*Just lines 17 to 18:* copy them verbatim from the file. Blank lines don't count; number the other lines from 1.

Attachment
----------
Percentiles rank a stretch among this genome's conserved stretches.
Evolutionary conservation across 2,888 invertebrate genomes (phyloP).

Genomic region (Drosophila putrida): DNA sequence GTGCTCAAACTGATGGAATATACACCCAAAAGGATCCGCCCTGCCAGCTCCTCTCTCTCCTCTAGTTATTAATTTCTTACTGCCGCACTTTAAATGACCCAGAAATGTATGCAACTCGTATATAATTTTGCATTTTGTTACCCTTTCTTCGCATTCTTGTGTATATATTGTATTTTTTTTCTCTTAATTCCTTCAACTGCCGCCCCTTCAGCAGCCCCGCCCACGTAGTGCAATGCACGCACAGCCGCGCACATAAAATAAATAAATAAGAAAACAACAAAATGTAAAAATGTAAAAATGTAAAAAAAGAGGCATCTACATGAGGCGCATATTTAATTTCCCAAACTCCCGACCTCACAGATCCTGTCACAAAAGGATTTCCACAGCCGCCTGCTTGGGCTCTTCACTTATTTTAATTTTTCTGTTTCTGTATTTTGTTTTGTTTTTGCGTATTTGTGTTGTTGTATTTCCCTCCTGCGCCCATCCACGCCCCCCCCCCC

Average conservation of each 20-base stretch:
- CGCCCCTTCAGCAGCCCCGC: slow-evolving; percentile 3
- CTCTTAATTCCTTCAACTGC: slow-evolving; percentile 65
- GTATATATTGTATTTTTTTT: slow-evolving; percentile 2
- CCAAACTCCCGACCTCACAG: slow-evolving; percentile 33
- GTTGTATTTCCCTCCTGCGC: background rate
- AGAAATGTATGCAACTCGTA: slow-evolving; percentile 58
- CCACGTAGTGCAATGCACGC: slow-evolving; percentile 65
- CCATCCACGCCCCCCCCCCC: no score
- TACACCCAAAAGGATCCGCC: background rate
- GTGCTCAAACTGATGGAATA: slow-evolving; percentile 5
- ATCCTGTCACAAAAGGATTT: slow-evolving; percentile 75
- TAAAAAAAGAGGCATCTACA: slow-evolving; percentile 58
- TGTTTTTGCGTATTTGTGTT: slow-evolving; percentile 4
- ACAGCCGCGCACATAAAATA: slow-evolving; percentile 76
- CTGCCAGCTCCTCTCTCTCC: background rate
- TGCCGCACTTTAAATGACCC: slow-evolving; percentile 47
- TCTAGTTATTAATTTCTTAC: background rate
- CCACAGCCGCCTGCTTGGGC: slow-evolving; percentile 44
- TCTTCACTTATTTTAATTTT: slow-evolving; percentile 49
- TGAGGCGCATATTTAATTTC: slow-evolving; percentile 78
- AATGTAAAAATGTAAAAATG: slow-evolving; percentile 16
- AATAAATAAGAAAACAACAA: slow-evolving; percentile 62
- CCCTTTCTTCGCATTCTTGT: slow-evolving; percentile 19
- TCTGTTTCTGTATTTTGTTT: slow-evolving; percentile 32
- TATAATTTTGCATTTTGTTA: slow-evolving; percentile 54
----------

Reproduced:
- TGTTTTTGCGTATTTGTGTT: slow-evolving; percentile 4
- ACAGCCGCGCACATAAAATA: slow-evolving; percentile 76